Sunday, January 17, 2010


Have you ever had two seemingly unrelated events connect in unexpected ways?

This week I attended a closing event for a friend's art exhibit. Robyn Awend is a printmaker who did a series of artworks based on the poet Abraham Sutzkever of Vilna. One of the stories about Sutzkever is that he and some friends took lead type from a printing house and melted it for use in bullets against the Nazis. He wrote of this in a poem as 'melting words into bullets of lead. We poured the molten type as our forefathers once in the temple poured oil into golden menorahs'. To underscore this imagery Robyn created “bullets” of lead embossed with Hebrew letters. The exhibit also contained her wonderful prints and photographs of the traces of the former Jewish community in Vilna.

In Vilna, Sutzkever was a member of the "Paper Brigade". When the Germans sought to plunder Jewish cultural artifacts, he was among those charged with selecting what was considered valuable for the Nazis to retain. The "Paper Brigade" sought to smuggle some of these artifacts to safety. Sutzkever ultimately escaped with his wife to the forest where they fought the Nazis as partisans. As I listened to the readings about Sutzkever’s story, I was moved by the efforts to preserve the cultural history even at the cost of their lives.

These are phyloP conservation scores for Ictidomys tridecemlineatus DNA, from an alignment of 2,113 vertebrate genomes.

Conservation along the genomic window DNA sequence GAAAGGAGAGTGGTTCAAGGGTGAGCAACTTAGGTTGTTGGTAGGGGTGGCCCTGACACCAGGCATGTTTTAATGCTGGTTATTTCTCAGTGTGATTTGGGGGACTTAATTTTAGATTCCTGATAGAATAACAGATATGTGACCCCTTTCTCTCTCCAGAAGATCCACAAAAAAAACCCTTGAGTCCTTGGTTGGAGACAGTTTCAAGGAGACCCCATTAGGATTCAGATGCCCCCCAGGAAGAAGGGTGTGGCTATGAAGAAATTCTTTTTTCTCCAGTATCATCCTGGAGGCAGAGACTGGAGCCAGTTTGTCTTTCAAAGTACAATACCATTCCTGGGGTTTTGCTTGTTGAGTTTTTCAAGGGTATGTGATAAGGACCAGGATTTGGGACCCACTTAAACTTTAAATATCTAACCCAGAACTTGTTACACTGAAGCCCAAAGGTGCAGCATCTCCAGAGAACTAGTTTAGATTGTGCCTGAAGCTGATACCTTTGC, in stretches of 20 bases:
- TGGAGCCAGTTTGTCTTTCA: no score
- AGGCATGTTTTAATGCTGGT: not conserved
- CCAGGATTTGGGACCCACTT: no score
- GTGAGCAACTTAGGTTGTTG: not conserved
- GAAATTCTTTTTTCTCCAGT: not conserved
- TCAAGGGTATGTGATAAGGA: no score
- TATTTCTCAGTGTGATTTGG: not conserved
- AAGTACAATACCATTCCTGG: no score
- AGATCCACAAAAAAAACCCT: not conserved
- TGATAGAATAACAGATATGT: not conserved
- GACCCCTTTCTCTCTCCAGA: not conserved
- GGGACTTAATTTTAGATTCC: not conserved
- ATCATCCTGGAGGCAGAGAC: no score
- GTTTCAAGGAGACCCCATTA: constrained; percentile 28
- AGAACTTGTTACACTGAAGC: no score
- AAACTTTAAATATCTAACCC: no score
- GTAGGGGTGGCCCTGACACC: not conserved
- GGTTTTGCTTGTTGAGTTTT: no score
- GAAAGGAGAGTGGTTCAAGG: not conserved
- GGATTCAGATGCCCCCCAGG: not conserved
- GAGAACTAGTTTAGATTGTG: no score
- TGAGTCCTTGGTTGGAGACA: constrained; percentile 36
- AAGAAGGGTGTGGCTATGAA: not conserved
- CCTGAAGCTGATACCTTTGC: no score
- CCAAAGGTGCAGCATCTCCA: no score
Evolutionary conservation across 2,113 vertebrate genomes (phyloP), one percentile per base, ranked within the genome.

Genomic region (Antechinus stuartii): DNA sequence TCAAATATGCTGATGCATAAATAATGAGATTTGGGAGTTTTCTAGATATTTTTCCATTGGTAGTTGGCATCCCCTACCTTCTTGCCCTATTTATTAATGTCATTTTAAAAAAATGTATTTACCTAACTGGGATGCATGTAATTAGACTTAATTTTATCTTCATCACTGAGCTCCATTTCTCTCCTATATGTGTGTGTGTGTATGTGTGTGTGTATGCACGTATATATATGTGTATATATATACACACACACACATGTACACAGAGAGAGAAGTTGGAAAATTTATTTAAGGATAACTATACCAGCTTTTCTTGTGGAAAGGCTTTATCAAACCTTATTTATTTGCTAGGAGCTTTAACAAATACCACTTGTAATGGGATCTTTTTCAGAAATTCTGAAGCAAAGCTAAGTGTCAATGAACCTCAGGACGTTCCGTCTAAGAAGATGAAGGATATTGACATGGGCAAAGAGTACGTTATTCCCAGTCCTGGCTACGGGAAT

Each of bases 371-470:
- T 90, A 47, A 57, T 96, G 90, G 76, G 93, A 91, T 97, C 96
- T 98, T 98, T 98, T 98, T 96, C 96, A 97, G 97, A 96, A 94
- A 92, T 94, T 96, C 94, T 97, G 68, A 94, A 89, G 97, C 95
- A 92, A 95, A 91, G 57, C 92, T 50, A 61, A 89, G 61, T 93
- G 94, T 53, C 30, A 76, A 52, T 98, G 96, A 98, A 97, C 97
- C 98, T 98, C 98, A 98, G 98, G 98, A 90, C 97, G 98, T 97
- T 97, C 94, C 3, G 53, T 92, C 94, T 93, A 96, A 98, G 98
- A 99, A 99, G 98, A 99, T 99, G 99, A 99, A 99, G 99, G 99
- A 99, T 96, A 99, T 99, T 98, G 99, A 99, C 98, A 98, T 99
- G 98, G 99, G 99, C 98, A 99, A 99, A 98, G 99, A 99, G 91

A few hours later I headed off for my second event of the evening, a gathering at a games center. Here I met up with two individuals who had family from Dunilovichi. I had met them in the course of creating my ShtetLink website. Surprisingly one of them lived in the same area as me. That day was his son’s bar mitzvah and his cousin who also had roots in Dunilovichi came in for the event. While the noisy post bar mitzvah party took place with occasional interruptions from 13 year-olds, three people with family from Dunilovichi gathered to discuss family history. As I shared the closing event from which I had just come, Simon told me about his mother who was a partisan from Vilna. Not only did she know the poet Sutzkever well, but she too was part of the Paper Brigade. He told me of how the Nazis would have two people translating the same document to assure that they got accurate information. If the translations didn’t match the translators risked losing their lives. The Germans were not always there, however, and that was when they were able to smuggle out documents.

Two separate events, yet all the threads seem to knit together as if they were carefully coordinated.

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